ISSN: 2640-7760
International Journal of Pharmaceutical Sciences and Developmental Research
Case Report       Open Access      Peer-Reviewed

Mycobacterium abscessus subsp. Bolletti-associated osteomyelitis of the lumbar vertebrae in immunocompetent patient

Anda Vīksna1,2, Jānis Zeltiņš1,2, Guntars Mauriņš2, Vija Riekstiņa2,3 and Iveta Ozere1,2*

1Riga Stradiņš University, Latvia
2Riga East University Hospital, Latvia
3University of Latvia, Latvia
*Corresponding author: Iveta Ozere, Riga Stradiņš University, Riga East University Hospital, Latvia, E-mail: ;
Received: 11 April, 2024 | Accepted: 17 April, 2024 | Published: 18 April, 2024
Keywords: Nontuberculous mycobacteria; Vertebral osteomyelitis; Mycobacterium abscessus; Spondylodiscitis

Cite this as

Vīksna A, Zeltiņš J, Mauriņš G, Riekstiņa V, Ozere I (2024) Mycobacterium abscessus subsp. Bolletti-associated osteomyelitis of the lumbar vertebrae in immunocompetent patient. Int J Pharm Sci Dev Res 10(1): 006-009. DOI: 10.17352/ijpsdr.000051

Copyright License

© 2024 Vīksna A, et al. This is an open-access article distributed under the terms of the Creative Commons Attribution License, which permits unrestricted use, distribution, and reproduction in any medium, provided the original author and source are credited.

Introduction: Nontuberculous mycobacteria (NTM)-related Vertebral Osteomyelitis (VO) is a rare disease with challenging diagnosis and management. NTM-caused disease more often develops in vulnerable populations, affecting individuals who are immunocompromised or who have underlying health conditions.

Methods: We report a case of Mycobacterium abscessus subsp. Bolletti-associated VO in a 60-year-old immunocompetent female patient.

Results: The patient presented with chronic back pain and paresis of the legs. She underwent surgery - partial resection of L4 and L5 vertebral bodies, and vertebroplasty with allograft. Culture for Mycobacterium abscessus subspace Bolletti was positive from operation material, and treatment with multiagent antibacterial therapy was started. After 2 months of treatment, an asymptomatic m.psoas abscess was identified on control imaging. Repeated surgery with abscess drainage was applied, and treatment of M.abscessus infection was continued. After a 12-month course of treatment, the patient recovered successfully and could walk without support. During treatment, she experienced a lot of drug side effects including peripheral neuropathy.

Conclusion: Sampling for Mycobacterium tuberculosis and NTM should be always considered in both, immunocompromised and immunocompetent patients presenting with clinical symptoms and imaging findings consistent with VO.


VO: Vertebral Osteomyelitis; NTM: Nontuberculous Mycobacteria; CT: Computed Tomography; PCR: Polymerase Chain Reaction; MRI: Magnetic Resonance Imaging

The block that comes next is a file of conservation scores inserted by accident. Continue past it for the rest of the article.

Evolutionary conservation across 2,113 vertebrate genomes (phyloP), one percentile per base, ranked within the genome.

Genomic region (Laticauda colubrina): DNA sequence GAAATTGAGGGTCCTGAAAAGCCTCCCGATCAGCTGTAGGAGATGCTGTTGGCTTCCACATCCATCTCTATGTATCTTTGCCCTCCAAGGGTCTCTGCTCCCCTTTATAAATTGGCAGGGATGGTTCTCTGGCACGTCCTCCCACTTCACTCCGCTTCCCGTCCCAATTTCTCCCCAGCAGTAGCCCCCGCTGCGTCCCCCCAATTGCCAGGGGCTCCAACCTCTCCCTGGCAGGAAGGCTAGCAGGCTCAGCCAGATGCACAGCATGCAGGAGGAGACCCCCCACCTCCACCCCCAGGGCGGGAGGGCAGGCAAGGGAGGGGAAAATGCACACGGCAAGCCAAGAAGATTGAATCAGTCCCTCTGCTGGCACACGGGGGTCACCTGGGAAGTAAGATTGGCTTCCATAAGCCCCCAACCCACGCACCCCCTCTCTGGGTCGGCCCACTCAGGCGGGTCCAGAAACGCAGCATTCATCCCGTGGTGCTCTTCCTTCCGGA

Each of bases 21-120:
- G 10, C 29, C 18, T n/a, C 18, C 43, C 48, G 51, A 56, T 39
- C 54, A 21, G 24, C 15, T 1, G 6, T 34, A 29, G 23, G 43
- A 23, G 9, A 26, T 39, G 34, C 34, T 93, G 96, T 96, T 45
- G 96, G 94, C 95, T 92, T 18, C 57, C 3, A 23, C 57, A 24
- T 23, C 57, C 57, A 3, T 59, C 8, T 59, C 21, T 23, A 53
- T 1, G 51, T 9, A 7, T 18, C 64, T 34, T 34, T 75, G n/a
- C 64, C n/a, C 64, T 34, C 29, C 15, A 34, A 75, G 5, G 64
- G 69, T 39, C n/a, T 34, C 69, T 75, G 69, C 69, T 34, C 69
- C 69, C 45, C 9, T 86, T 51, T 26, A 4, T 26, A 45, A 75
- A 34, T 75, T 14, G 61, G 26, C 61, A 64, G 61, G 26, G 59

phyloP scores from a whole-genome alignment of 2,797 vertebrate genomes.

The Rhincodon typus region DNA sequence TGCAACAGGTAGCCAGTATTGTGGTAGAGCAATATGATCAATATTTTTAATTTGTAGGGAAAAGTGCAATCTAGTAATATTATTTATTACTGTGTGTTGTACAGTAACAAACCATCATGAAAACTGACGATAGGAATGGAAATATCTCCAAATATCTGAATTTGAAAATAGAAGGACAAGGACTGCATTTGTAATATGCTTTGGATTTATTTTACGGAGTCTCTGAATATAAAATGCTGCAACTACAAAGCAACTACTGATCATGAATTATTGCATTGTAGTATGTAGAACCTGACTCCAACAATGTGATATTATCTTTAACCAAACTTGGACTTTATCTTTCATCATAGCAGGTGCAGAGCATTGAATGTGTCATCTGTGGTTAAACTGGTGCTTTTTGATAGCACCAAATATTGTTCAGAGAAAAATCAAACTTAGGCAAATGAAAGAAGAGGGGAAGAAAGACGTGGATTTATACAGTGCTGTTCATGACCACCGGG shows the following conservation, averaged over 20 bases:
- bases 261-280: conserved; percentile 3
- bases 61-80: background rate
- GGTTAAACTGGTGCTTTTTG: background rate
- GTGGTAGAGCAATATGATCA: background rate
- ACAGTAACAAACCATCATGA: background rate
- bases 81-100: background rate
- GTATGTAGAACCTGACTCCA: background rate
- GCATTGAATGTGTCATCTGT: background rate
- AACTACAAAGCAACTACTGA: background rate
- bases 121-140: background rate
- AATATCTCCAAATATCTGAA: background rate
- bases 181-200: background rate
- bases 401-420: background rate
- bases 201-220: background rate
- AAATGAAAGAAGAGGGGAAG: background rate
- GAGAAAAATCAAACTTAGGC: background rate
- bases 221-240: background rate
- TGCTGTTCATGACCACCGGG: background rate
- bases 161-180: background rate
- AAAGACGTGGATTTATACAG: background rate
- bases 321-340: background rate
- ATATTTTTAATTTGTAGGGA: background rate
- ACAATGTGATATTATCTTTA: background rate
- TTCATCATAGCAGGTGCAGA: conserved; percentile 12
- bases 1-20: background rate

Non-tuberculous mycobacteria (NTM) are environmental opportunistic pathogens distributed widely in soil and water. More than 200 species of NTM are prevalent globally, but only a few of them have pathogenic potential. The most common NTM species causing human disease are the slow-growing mycobacteria Mycobacterium avium in the Mycobacterium avium complex, the rapid-growing M. abscessus, and M. Kansasii [1,2]. NTM-caused disease more often develops in vulnerable populations, affecting individuals who are immunocompromised or who have underlying health conditions such as congenital or acquired structural airway diseases, malnutrition, older age, and Mendelian susceptibility to mycobacterial disease. However, there is also a noted increased incidence of NTM disease in people who are not immunocompromised and without any preexisting lung diseases [3,4]. The most common clinical syndrome is pulmonary infection, which accounts for about 90% of NTM-related diseases. However, osteoarticular, disseminated, skin, and soft tissue infections have increasingly been reported in the last decade [5,6]. Diagnosing of extrapulmonary NTM is challenging, and management is complex comprising long courses of combination antibiotic regimens and may require adjuvant surgical interventions [6].

Here we report a case of vertebral osteomyelitis caused by Mycobacterium abscessus subsp. Bolletti in immunocompetent patient.

Case presentation

A 60-year-old female patient was hospitalized at Riga East University Hospital on March 23, 2023, due to severe pain in the lumbar spine that started 3 months before hospitalization, and paresis in the legs that appeared on the day of hospitalization. Spinal Computed Tomography (CT) revealed extensive destruction in lumbar L4-L5 vertebrae and intervertebral disc (Figures 1A,1B). A chest CT showed no signs indicative of pulmonary infection. On March 29, 2023, the patient underwent surgery - left-sided lumbotomy, partial resection of L4 and L5 vertebral bodies, and vertebroplasty with allograft. Histopathological investigation showed osteonecrosis and acute non-specific spondylitis in L4 and L5 vertebral bodies. Initial smear testing for acid-fast bacilli and real-time PCR by GeneXpert ®MTB/RIF method from operational material was negative. On April 6, 2023, grows of nontuberculous mycobacteria from operational material was detected, and species identification confirmed the presence of Mycobacterium abscessus subspace Bolletti. Mutations in genes rrs and rrl were not identified, however, mutation in gene erm (41) T-28 responsible for resistance to macrolides was positive. Treatment of M.abscessus infection with imipenem/cilastatin, moxifloxacin, clofazimine, and amikacin 3 times per week was started on April 21, 2023 (Table 1). Within two months after starting treatment, the patient's clinical condition improved significantly – she did not experience significant pain in the lumbar spine, was neurologically intact, and was able to walk with the help of a walker. Despite clinical improvement control MRI on June 29, 2023, showed left-sided m.psoas abscess formation (Figure 2). The patient received repeated surgery on July 4, 2023. During surgery, a connection between the abscess and L4-L5 intervertebral disc position was identified. Abscess drainage, resection of residual pathological tissue of the L4-L5 intervertebral disc, and vertebroplasty with allograft were performed. Histopathology of the second operational material confirmed destructive spondylodiscitis typical for mycobacterial infection. The culture for M.abscessus from the second operational material was negative. The patient remained neurologically intact after the second surgery and her functionality continued to improve.